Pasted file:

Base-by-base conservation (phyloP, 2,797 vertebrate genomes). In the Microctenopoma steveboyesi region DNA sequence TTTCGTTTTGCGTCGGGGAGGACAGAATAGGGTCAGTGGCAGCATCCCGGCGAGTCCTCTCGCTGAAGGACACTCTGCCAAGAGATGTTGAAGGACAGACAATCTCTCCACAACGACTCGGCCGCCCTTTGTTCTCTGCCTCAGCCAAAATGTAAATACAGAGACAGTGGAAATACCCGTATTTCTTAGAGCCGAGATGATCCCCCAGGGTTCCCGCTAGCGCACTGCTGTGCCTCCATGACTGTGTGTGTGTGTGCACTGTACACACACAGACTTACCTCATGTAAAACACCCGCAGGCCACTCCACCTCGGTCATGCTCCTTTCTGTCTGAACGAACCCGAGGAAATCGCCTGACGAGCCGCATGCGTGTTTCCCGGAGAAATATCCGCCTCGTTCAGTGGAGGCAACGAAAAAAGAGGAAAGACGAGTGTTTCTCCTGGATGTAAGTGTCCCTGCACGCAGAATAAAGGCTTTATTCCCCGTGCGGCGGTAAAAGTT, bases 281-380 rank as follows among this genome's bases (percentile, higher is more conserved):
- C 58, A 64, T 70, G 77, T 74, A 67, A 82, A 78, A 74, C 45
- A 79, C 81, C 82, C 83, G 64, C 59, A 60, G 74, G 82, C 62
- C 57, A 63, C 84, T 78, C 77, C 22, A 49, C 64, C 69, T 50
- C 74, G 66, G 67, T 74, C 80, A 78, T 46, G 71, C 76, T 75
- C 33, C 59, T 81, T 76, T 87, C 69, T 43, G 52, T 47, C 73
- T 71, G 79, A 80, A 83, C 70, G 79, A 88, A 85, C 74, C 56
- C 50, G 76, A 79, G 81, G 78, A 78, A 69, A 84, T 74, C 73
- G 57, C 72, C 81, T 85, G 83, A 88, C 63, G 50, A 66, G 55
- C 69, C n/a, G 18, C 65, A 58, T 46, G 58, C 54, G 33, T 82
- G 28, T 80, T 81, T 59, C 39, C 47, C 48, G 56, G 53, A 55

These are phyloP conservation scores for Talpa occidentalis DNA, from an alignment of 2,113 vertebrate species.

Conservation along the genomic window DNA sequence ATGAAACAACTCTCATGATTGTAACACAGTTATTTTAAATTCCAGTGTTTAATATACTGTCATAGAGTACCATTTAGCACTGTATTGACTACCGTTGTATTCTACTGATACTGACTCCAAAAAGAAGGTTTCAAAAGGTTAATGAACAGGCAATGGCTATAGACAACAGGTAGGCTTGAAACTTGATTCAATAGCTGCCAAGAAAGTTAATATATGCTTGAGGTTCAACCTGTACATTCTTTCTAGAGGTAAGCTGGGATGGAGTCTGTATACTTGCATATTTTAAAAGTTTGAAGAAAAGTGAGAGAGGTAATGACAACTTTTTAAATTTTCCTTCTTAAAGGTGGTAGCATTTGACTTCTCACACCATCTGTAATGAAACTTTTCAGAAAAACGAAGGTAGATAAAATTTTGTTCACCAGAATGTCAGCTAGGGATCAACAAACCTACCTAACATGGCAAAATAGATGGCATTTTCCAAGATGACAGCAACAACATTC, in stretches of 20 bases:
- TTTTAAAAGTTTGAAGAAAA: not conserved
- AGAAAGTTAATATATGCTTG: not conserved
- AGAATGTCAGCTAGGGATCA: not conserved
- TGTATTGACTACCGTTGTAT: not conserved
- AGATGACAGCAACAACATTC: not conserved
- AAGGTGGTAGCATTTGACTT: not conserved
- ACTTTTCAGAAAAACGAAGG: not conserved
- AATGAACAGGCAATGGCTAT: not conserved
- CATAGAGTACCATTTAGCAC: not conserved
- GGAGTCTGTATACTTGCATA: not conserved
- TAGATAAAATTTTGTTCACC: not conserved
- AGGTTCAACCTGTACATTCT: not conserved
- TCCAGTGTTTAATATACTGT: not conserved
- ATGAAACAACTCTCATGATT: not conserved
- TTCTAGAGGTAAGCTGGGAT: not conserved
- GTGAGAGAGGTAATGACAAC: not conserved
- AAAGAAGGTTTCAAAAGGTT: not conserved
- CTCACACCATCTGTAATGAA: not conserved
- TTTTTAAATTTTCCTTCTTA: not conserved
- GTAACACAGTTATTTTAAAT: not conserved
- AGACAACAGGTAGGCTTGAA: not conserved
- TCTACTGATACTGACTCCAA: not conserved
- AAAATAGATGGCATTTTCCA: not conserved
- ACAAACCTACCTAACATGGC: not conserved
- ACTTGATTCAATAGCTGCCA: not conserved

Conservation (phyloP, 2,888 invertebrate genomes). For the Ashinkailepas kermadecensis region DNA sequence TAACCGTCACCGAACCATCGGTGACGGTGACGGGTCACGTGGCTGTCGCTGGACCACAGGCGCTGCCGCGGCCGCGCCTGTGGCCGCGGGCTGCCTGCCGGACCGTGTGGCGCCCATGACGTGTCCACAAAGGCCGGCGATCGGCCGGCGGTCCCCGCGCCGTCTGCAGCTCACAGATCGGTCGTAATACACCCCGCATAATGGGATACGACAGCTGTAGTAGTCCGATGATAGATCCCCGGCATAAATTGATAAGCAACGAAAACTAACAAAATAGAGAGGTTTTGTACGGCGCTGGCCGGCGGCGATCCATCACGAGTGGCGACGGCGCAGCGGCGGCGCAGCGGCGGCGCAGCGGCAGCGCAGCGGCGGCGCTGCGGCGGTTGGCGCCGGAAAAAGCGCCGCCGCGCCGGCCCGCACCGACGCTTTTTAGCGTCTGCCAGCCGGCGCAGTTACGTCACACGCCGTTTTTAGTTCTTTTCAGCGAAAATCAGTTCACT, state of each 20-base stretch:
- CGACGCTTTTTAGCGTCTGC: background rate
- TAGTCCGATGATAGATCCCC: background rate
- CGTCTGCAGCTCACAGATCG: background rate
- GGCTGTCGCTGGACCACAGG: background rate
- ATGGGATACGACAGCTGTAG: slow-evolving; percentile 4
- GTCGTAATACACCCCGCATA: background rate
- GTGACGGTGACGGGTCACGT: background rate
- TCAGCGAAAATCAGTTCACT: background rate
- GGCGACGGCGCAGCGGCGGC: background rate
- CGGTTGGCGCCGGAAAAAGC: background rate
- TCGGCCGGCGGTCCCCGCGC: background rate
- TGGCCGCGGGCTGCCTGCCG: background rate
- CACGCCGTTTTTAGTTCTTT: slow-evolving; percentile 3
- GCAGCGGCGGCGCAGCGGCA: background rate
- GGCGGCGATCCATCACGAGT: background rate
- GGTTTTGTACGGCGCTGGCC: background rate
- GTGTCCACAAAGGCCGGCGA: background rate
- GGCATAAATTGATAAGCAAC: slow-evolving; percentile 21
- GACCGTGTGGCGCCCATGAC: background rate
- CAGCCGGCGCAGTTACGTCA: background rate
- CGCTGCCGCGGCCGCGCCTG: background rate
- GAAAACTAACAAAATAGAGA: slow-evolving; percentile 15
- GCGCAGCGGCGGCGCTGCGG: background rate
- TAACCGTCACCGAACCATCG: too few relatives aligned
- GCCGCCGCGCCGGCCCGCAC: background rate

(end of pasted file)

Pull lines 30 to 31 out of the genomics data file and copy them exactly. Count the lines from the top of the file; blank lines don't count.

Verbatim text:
- AAAGAAGGTTTCAAAAGGTT: not conserved
- CTCACACCATCTGTAATGAA: not conserved